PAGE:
One of the cherished gifts given to me on my ordination to the priesthood was an original signed serigraph by the contemporary California artist and, at the time, a member of the Immaculate Heart of Mary religious community, Sr. Corita Kent. Influenced by the artistic trends of the time, including ‘pop art,’ she developed a unique style incorporating vibrant colors together with text. The texts could range from phrases culled from grocery store items, such as “Wonder Bread” and its association to the Eucharist, to evocative quotations from contemporary authors. My gift was emblazoned with a quote from the French philosopher and Christian existentialist, Gabriel Marcel. It reads:
We can only speak of hope
My relationship to myself is mediated by the presence of the other person, by what he is for me and what I am for him. To love any body is to expect something from him, something which can neither be defined nor forseen; it is at the same time in someway to make it possible for him to fulfill this expectation Yes, paradoxical as it may seem, to expect is in someway to give: but the opposite is none the less true; no longer to expect is to strike with the sterility the being from whom no more is expected. It is then in some way to deprive him or to take from him in advance what is surely a certain possibility of inventing or creating. Everything looks as though we can only speak of hope where the interaction exists between him who gives and him who receives.
This beautiful quote has served me well over the years, pointing to a key element in leadership. Leadership of integrity always involves the element of reciprocity. Good leaders never lead in isolation or are foolish enough to think that they alone ‘can fix’ the challenging problems of our contemporary society. Wisdom in leadership emerges out of the respectful civil ‘give and take’ between those who lead and those who are being led. The genius of the framers of our Constitution is rooted precisely in this creative tension between our elected officials and those who have elected them. The tripartite structure of governance, the Executive, the Legislative and the Judicial, function best when there is a respectful and civil reciprocity between these three branches of governance – a reciprocity that, in respecting their relative independence, serve best the common good.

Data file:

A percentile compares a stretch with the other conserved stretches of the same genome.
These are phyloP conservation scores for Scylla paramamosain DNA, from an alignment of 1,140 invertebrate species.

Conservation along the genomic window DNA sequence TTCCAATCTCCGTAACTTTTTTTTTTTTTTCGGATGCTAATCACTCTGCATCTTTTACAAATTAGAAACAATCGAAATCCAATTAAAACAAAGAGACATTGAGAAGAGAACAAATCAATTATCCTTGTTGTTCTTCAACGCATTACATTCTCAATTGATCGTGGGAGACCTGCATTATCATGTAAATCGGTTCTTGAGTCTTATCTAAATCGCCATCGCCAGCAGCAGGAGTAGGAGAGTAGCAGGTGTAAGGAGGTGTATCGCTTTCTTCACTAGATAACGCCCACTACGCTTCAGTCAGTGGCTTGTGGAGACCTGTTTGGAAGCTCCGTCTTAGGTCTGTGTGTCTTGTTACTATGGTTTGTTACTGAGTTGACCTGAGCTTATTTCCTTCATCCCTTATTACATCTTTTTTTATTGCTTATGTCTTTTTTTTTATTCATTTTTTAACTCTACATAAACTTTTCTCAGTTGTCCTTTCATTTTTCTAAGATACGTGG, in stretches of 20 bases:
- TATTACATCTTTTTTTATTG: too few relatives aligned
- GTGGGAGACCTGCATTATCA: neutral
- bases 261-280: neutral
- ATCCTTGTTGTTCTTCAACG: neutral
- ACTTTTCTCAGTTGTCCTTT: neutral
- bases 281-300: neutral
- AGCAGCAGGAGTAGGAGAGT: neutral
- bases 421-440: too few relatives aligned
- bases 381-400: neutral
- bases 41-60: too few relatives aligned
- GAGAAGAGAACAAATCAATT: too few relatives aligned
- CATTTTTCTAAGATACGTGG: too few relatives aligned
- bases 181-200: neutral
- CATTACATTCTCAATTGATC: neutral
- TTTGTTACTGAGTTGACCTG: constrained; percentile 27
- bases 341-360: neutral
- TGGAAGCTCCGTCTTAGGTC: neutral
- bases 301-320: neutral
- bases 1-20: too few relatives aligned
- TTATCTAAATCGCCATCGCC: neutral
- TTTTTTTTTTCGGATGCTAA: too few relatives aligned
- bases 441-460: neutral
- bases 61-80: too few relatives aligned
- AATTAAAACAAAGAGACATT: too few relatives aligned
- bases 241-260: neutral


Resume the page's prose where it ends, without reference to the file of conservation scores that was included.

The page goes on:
I fear that these days, reciprocity and civility are becoming rare commodities in the forging of the common good. Never before have I witnessed such polarization, animosity and incivility in what was at one time considered the noble profession of the politician. Sadly, much of it is emerging from the top. Gridlock and name calling, demonization of the motives of others and a lack of interest in achieving compromise, feed the present toxic political malaise. I was struck this weekend when the respected senator from Arizona, John McCain, in an interview with David Axelrod on CNN, stated that he “is more worried about this country than I’ve been in my entire life.”
In the face of such a crisis, it is the virtue of hope, forged through the messiness of dialogue with ‘the other,’ that will save us.